Aloha United Way, Inc.

Contact Information

200 N Vineyard Blvd
Honolulu, HI 96817 - 3952
(808) 536-1951
Social Innovation Fund 2014

Executive Summary

"Aloha United Way Social Innovation Fund -- Ensuring Our Keiki are Ready for School" is an issue-based Social Innovation Fund (SIF) to address the Youth Development Focus area. The goals of the SIF are to increase kindergarten readiness for keiki (children) in two low-income communities on the island of Oahu, Hawaii, by scaling delivery of a pre-determined intervention that has preliminary evidence of impact and to divert more children from special education, resulting in significant cost savings to the state in delivering public education. The target population is 2-5 year olds and their parents/caregivers from the low-income, traditionally underserved communities of Kalihi-Palama and Waianae-Nanakuli on Oahu.

Most of Hawaii's young children are not screened for developmental or behavioral problems prior to school entry. It is estimated that 15,000 to 17,000 O'ahu children ages 0-5 have an undiagnosed developmental delay or disability. Over the past three years, in only 10.7% of Hawaii kindergarten classrooms did at least 3/4ths of children demonstrate the skills for future school success.

As a grant maker, Aloha United Way has focused on kindergarten readiness as a program priority for over 7 years. The SIF will significantly expand the impact of AUW's grant making in improving kindergarten readiness. Aloha United Way will make multi-year awards to 6-8 subgrantees to deliver an intervention that is low-cost, culturally-informed, and community-based. Subgrantees will deliver vision, hearing, social-emotional, and autism screenings to 6,080 children ages 2-5 annually as well as provide case management services for 1,780 children identified with developmental issues, linking them to essential services, and training their parents and caregivers.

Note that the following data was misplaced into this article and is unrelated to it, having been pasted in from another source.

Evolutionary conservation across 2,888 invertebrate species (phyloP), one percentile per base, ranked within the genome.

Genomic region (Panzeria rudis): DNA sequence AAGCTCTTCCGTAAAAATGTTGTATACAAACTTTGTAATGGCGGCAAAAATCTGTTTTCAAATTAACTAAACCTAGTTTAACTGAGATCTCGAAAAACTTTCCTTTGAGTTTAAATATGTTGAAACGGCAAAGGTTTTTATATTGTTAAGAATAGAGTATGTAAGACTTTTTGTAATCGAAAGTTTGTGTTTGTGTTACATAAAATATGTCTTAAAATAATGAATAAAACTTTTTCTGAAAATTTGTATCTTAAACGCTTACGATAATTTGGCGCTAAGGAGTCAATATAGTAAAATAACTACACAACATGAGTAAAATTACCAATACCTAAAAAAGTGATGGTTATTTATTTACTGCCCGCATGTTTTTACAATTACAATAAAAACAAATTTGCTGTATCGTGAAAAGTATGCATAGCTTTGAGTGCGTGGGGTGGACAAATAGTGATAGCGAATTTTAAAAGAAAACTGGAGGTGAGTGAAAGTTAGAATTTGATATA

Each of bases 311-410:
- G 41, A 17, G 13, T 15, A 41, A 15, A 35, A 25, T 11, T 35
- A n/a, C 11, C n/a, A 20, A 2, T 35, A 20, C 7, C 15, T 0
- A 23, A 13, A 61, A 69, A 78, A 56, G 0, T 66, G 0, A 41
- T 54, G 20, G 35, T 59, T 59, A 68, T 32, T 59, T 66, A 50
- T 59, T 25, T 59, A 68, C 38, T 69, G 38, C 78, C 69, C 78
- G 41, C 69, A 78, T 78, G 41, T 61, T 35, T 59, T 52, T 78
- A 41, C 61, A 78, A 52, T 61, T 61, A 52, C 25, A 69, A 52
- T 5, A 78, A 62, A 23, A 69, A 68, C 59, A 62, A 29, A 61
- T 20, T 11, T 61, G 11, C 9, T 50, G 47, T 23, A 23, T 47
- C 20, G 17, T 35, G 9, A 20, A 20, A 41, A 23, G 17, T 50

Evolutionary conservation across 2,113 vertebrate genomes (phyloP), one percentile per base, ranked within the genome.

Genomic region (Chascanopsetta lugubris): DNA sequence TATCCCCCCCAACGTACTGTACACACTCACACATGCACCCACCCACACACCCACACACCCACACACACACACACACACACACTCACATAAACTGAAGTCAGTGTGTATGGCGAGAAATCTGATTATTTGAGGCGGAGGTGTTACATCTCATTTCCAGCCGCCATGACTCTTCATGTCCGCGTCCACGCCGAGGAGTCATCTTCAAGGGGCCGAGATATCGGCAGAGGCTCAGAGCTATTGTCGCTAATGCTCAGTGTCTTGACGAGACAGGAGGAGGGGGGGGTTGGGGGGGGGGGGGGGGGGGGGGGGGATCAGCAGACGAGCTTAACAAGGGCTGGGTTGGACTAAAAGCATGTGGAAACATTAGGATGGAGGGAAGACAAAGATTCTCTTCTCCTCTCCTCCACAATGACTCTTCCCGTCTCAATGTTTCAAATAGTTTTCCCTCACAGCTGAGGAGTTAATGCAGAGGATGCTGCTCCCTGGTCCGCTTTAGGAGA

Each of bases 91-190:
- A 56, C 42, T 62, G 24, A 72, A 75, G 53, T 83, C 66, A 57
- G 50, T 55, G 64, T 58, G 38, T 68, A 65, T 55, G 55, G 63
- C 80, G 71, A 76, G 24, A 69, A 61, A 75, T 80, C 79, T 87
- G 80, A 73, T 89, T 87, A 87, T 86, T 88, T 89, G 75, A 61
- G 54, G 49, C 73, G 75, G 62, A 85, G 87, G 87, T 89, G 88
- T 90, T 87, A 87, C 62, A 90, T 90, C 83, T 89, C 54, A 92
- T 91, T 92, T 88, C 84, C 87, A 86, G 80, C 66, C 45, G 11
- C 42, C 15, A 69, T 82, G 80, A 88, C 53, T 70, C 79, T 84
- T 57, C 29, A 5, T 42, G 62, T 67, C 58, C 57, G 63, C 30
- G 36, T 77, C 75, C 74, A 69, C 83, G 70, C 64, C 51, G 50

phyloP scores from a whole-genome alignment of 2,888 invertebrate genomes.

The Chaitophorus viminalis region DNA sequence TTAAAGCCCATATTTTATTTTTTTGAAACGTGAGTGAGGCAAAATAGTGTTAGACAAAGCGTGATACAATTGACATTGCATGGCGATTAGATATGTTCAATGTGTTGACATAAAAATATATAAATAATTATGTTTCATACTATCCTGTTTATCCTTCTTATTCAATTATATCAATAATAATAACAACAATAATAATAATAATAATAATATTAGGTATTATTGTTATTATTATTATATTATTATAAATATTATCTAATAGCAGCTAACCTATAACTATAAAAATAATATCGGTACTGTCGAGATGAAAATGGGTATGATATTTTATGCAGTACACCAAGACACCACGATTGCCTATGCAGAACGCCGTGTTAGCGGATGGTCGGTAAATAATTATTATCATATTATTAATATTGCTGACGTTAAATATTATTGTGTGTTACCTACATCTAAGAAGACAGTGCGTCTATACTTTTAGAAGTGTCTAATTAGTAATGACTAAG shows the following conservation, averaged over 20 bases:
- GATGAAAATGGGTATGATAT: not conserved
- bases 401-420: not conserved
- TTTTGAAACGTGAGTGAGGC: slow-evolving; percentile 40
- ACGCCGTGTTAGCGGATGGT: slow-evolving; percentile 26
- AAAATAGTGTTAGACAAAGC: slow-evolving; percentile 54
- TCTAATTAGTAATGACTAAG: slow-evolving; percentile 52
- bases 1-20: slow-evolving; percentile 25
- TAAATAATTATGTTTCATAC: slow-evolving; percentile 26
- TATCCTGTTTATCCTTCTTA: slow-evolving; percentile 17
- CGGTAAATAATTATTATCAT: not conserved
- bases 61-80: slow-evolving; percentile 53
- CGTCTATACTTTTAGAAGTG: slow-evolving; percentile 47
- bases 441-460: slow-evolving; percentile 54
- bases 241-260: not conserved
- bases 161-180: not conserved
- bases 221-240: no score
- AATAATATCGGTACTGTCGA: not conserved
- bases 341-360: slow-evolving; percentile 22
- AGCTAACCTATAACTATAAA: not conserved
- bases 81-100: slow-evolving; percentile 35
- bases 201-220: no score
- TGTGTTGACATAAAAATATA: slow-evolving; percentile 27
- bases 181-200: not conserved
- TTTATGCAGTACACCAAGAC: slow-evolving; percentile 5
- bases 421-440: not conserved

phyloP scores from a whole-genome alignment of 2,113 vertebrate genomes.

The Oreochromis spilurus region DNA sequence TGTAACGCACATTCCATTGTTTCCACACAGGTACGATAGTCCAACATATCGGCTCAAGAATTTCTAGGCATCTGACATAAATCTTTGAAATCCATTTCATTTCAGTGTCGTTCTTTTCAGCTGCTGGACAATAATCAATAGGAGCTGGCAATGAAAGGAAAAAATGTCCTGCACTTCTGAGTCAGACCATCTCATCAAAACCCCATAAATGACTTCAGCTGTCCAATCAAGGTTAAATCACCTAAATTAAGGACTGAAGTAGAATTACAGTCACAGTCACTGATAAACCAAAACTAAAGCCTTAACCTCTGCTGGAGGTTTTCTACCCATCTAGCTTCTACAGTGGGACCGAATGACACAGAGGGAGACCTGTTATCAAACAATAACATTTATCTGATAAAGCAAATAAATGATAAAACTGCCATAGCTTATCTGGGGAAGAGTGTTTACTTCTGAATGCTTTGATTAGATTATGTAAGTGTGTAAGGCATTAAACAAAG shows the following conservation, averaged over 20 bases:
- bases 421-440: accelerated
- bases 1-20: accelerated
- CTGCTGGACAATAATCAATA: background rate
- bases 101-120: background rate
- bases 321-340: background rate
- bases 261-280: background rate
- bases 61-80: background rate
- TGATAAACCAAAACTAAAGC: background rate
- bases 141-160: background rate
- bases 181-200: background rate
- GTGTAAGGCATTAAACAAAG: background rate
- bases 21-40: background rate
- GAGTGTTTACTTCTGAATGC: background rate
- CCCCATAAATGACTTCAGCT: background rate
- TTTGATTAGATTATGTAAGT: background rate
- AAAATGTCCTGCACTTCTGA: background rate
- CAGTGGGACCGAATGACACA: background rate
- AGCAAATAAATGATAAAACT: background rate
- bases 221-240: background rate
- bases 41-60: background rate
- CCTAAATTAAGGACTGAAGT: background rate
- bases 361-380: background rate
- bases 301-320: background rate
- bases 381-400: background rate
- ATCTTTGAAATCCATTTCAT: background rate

The University of Hawai'i Center for Disability Studies (CDS) will serve as the evaluator for the SIF and provide technical assistance to subgrantees. Aloha United Way and CDS will develop a secure online system for subgrantees to submit data on screening processes and outcomes. The proposed data system is a highly innovative aspect of the AUW Social Innovation Fund because there is currently no readily available system with the capacity to collect and analyze screening results for multiple developmental assessments and track what happens to children referred for additional testing or treatment. AUW's program model, utilizing its' innovative comprehensive data system, is potentially of great value to developmental screening programs around the country.

The Aloha United Way SIF will be strengthened by a collective impact approach. Aloha United Way has assembled a coalition of partners who have pledged their expertise and support. The coalition members are the Governor's Executive Office on Early Learning; the Hawaii P-20 Council; the Hawaii State Department of Health; and the leading early childhood development nonprofit service providers on O'ahu, including Easter Seals Hawaii, Hawaii Autism Foundation, Child & Family Service, Good Beginnings Alliance, Learning Disabilities Association of Hawaii, and Parents & Children Together.

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